For those who want to get to know what Hayek has to say about the “Road to Serfdom”, there is a 5 minute youtube video here and the book from Amazon , Ebay or abebooks.

Another way the BNP are anti-British

Hannan believes that “any party that denies the equality of British subjects under the law is no British party.

There is a further way that BNP is fundamentally anti-British. Britain is an exporter of  political ideologies. Britain can lay claim to be the home of Liberalism (Locke, Mill etc.), Utilitarianism (Bentham), Conservatism (Burke) and Fabian Socialism (Toynbee, Webbs etc.), as well as being the home of Liberal Democracy. So why does an British Nationalist pick up the cast-offs of Southern Europe and former Central American Banana Republics?

BNP’s Economic Policy from a 16 year old

I thought I would look into the BNP’s policies to see if they have any depth. On the BNP Chronicle (a blog that slavishly follows the party line, but is not the official mouthpiece of the BNP) is and article on “Why the BNP can get us out of the Recession” by Jason Newton Aged 16. In the light of his being a minor, I will try to inform than put down.

 

The errors are as follows

 

  1. The solution is less exports and imports.

 

“The solution it seems would be to reduce foreign imports and reliance on them. This would not only reduce who would be involved in this mess but also make it more manageable since by the use of Occam’s razor we can deduce that if less countries are reliant on each other the less that can go wrong.”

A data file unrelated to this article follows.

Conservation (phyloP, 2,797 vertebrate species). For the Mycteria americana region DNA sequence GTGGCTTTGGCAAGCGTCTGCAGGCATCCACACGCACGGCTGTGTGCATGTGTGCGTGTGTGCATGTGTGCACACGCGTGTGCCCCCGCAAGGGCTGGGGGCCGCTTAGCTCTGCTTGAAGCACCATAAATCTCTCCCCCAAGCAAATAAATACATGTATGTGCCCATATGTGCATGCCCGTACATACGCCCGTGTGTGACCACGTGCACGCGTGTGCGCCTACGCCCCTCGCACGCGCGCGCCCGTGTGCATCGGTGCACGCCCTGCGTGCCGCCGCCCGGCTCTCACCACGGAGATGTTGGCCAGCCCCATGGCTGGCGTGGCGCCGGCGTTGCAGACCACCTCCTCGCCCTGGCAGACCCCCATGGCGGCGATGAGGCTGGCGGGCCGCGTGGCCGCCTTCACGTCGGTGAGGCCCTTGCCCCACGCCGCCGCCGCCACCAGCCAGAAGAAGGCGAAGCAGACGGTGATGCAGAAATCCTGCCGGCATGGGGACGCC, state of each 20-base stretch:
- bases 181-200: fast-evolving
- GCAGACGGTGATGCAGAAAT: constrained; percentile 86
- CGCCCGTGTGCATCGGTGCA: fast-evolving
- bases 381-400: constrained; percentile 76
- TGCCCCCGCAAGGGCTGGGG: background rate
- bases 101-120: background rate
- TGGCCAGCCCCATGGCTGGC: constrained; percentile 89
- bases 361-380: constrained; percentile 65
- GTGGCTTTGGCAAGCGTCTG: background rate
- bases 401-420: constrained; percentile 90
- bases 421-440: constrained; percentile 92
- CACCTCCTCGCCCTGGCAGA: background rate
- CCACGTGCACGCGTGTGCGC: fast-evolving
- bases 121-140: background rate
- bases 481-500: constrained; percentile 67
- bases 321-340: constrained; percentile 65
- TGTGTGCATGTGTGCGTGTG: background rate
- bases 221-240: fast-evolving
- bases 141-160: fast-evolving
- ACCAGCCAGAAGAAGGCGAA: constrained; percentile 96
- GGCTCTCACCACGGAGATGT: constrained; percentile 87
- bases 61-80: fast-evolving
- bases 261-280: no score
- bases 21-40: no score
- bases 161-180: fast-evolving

This is incorrect. The Great Depression of the 1930’s was made much worse by the Smoot-Hawley Tariff Act of 1932, where the US Government sought to protect it’s own industries. Other countries retaliated. Industries that faced foreign competition were helped. They could raise prices and increase output. But, when other countries retaliated, the exporting industries suffered. So jobs are gained in some areas, but lost in others. But with less competition, profits are higher. This is fine for the minority, but not for the majority who pay for the profits with higher prices and less choice.

 

  1. Recessions are caused by an excess of Aggregate Demand

 

“A recession is a temporary retraction in the economy. This means that a recession happens when the current aggregate demand of the economy is greater than the total output.”

 

An excess of aggregate demand is a boom that is out of control. In Keynesian theory (to which I do not subscribe) this leads to inflation. John Maynard Keynes wrote that you could get stuck into a depression by a deficiency of aggregate demand – a circular situation where people without jobs have no money to spend, but without people spending no jobs would be created. The current crisis is due to the financial system seizing up. It was caused by two factors. First, a policy in the United States of helping the poor those in high risk jobs to get mortgages (the sub-prime). Second is keeping interest rates too low for too long (they were lowered after the dot.com bubble burst, and again after 9/11, then raised too high in 2005 and 2006). It was like encouraging some teetotalers to drink a beer. Then when they start feeling a little dizzy to have another and turn the music up. The world economy has collectively passed out. They are each waiting their turn for the stomach pump.